Contractor psychology
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Contractor psychology (by Jen [OH]) Aug 1, 2020 3:52 PM
       Contractor psychology (by Richard [MI]) Aug 1, 2020 4:11 PM
       Contractor psychology (by RentsDue [MA]) Aug 1, 2020 4:41 PM
       Contractor psychology (by Robert J [CA]) Aug 1, 2020 5:33 PM
       Contractor psychology (by Allym [NJ]) Aug 1, 2020 7:27 PM
       Contractor psychology (by Fred [CA]) Aug 1, 2020 8:56 PM
       Contractor psychology (by J [FL]) Aug 1, 2020 9:22 PM
       Contractor psychology (by Ned [AL]) Aug 1, 2020 10:12 PM
       Contractor psychology (by laura [MD]) Aug 1, 2020 10:50 PM
       Contractor psychology (by Small potatoes [NY]) Aug 2, 2020 12:33 AM
       Contractor psychology (by Sir Walter [NC]) Aug 2, 2020 12:49 AM
       Contractor psychology (by BRAD 20,000 [IN]) Aug 2, 2020 1:16 AM
       Contractor psychology (by laura [MD]) Aug 2, 2020 9:41 AM
       Contractor psychology (by Ken [NY]) Aug 2, 2020 10:50 AM
       Contractor psychology (by Allym [NJ]) Aug 2, 2020 1:37 PM
       Contractor psychology (by laura [MD]) Aug 2, 2020 2:39 PM
       Contractor psychology (by Oregon Woodsmoke [ID]) Aug 2, 2020 6:46 PM
       Contractor psychology (by BRAD 20,000 [IN]) Aug 2, 2020 7:17 PM
       Contractor psychology (by plenty [MO]) Aug 2, 2020 9:06 PM
       Contractor psychology (by Sir Walter [NC]) Aug 2, 2020 10:23 PM
       Contractor psychology (by J [FL]) Aug 3, 2020 8:22 AM
       Contractor psychology (by J [FL]) Aug 3, 2020 8:22 AM

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Contractor psychology (by Jen [OH]) Posted on: Aug 1, 2020 3:52 PM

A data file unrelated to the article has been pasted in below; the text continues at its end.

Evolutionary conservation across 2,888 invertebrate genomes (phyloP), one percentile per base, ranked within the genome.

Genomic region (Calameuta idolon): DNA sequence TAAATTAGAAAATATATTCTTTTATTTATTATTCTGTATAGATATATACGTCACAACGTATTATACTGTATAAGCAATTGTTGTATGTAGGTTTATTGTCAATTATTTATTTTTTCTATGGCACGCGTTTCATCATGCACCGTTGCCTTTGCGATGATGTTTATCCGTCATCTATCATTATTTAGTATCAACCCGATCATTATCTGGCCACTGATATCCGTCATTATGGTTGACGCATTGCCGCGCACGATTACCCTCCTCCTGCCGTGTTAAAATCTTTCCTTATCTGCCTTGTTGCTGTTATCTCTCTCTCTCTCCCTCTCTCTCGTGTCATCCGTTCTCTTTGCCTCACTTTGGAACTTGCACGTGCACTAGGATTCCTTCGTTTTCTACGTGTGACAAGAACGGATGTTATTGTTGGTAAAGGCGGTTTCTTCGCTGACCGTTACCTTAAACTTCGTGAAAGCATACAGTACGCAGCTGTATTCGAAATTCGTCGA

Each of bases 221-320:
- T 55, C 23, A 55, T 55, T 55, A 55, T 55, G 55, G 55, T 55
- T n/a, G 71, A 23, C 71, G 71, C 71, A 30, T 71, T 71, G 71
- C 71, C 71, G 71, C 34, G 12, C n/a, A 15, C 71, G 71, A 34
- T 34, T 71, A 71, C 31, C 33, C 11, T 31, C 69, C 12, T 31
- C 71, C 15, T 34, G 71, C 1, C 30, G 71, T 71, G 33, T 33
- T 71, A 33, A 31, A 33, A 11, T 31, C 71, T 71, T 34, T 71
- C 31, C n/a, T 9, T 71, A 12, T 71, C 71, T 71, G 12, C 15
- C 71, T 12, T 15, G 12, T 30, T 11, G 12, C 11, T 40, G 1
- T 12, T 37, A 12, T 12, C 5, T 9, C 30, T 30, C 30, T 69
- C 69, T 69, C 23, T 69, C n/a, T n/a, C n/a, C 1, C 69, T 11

Message:

Multiple jobs . Even my most loyal contractors have habit of not responding on days said they'd work. They decide their working days.

Aggravating when no response.

How can I get through? --70.158.xxx.xx




Contractor psychology (by Richard [MI]) Posted on: Aug 1, 2020 4:11 PM
Message:

Add some clauses to the written contract outlining days to be worked, time limits, and one that says, basically, when owner calls they agree to return call within XXX minutes or contract price is reduced by $100 per call.

If they fail to show for work on any day, contract price is reduced by $500 or whatever you decide.

It's basically a performance clause. They perform or pay a penalty.

I was a contractor for years and I never had these problems. In fact, I required my crews to agree to basically the same thing. Perform or pay a penalty.

In my opinion, it's a poor businessman who does not get the job done as fast as reasonably possible or does not keep the customer fully advised at all times.

--97.95.x.xxx




Contractor psychology (by RentsDue [MA]) Posted on: Aug 1, 2020 4:41 PM
Message: